The earliest sightings of UFOs, and the majority of reports since, have been of flying objects seen mostly from a distance but sometimes from close up. Convincing as many people found these reports they left behind them no evidence beyond the sightings themselves. Sceptics could claim that the witnesses had mistaken ordinary objects for something extraordinary, or that they might have been hallucinating or even lying.
Then sightings began to take place where the UFO left behind physical traces of its passing. In the terminology adopted by UFO researchers these are Close Encounters of the Second Kind, or CE2s. They do not happen often but when they do they can be dramatic. Studying these CE2s allows us to learn more about the UFO phenomenon.
The importance of Close Encounters of the Second Kind and the traces they leave behind has been of enormous importance to the study of UFOs and suggestions of alien encounters. Sightings alone, even when the witness accurately reports what was seen, are open to all sorts of doubts. The actual size of an observed object depends very much on how far away it was when seen, and judging distances can be notoriously difficult especially at night or when seeing an object in the air. If an object leaves physical traces, however, these can be precisely measured at leisure. Moreover the type of traces left may indicate how the object moved, how hot it was and of what it was composed. For instance, holes cut from soil indicate a mechanical action, while holes burned in vegetation suggest radiant heat. They do also discount entirely that the witness invented or hallucinated the encounter.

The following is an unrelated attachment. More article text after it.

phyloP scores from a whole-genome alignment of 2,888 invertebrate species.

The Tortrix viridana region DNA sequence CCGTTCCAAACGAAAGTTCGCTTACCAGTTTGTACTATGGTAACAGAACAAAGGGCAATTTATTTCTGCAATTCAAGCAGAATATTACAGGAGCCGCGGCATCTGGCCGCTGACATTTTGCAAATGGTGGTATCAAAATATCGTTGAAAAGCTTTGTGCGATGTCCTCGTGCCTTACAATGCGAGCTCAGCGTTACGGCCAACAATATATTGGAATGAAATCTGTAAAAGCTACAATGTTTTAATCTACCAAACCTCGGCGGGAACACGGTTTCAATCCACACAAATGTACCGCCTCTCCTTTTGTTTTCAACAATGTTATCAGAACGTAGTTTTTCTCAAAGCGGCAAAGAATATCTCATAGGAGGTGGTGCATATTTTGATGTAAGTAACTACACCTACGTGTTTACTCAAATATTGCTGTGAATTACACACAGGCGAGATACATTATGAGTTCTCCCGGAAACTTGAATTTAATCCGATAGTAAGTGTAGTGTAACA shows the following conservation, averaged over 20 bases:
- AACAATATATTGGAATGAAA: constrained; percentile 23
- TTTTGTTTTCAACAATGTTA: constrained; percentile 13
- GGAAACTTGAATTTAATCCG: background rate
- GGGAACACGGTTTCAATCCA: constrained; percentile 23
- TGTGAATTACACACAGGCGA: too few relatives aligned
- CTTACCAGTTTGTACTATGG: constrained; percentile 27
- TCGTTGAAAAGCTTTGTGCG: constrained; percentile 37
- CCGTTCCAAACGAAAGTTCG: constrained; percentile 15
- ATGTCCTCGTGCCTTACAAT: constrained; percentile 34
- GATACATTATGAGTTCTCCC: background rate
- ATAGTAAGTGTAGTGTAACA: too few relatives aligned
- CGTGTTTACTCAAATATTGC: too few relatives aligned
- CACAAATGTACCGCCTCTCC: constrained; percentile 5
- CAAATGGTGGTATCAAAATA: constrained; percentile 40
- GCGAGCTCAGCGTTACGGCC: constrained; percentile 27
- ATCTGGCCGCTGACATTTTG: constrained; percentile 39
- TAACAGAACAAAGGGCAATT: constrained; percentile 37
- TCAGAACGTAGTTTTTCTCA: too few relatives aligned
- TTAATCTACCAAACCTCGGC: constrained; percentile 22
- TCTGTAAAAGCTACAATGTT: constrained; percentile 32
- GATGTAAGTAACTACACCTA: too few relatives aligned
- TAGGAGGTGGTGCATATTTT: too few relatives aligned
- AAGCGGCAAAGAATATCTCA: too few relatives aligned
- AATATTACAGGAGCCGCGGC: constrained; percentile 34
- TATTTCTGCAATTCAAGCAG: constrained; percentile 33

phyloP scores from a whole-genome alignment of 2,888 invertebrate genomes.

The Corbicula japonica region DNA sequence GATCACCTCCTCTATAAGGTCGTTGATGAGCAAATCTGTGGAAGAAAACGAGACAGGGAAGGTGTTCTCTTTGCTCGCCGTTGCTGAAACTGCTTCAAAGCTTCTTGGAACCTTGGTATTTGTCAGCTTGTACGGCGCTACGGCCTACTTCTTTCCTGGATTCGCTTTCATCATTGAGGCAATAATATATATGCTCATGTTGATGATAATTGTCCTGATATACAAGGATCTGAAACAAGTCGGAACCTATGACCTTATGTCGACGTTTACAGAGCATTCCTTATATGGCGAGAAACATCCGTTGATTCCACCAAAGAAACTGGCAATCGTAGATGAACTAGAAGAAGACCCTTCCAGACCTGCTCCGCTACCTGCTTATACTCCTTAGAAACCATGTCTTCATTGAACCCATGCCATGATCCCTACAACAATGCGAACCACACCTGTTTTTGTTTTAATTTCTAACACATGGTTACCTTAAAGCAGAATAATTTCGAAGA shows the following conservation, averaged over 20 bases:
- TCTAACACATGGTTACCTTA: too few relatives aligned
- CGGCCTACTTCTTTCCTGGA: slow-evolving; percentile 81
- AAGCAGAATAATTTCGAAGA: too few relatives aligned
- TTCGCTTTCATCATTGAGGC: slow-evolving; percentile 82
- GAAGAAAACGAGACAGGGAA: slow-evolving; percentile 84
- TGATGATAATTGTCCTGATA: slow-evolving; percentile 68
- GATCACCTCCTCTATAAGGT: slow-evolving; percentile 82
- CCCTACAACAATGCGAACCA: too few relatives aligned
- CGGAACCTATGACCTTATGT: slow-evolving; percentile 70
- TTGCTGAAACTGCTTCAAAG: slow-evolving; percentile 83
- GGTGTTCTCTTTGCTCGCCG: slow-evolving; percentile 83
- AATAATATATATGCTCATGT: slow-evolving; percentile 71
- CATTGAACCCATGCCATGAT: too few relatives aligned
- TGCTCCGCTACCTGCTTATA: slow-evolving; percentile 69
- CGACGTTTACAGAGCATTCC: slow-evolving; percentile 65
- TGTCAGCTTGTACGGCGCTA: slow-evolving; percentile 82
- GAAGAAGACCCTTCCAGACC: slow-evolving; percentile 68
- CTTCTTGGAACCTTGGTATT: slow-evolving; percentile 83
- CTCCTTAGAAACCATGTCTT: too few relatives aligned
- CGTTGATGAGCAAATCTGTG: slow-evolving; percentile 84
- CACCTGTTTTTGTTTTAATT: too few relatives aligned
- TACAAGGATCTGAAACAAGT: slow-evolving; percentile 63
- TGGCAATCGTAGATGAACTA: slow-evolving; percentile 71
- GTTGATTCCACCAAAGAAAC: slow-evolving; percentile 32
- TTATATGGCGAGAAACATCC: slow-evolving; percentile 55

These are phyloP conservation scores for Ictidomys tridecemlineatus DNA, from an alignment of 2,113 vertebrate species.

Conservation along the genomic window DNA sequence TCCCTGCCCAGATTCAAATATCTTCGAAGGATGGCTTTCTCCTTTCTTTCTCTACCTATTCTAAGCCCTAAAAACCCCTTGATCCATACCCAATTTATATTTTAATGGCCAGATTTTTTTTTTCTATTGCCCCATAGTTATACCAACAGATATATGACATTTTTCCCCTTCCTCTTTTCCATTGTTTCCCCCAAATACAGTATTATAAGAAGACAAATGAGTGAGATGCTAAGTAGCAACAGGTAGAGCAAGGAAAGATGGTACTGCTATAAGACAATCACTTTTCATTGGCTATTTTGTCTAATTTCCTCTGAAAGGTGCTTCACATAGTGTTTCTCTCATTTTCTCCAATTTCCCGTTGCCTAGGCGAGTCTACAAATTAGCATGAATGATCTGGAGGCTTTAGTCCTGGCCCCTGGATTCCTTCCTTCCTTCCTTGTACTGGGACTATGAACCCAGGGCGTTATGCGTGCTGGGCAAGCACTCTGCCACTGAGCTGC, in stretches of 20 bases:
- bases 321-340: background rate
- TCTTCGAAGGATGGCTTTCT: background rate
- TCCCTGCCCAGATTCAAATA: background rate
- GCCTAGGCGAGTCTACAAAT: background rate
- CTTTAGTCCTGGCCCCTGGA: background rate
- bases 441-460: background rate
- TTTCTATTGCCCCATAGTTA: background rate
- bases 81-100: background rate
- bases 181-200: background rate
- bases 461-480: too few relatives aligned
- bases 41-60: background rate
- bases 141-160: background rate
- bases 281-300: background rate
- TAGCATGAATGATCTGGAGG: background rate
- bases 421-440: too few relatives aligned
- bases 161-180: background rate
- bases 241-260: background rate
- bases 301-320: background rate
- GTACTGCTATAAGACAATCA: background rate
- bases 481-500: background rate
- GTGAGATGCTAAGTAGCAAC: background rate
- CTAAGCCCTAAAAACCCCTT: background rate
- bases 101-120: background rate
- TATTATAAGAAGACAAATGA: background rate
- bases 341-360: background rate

As the type and number of Close Encounters of the Second Kind accumulated, investigators tried to make sense of the growing bank of data.
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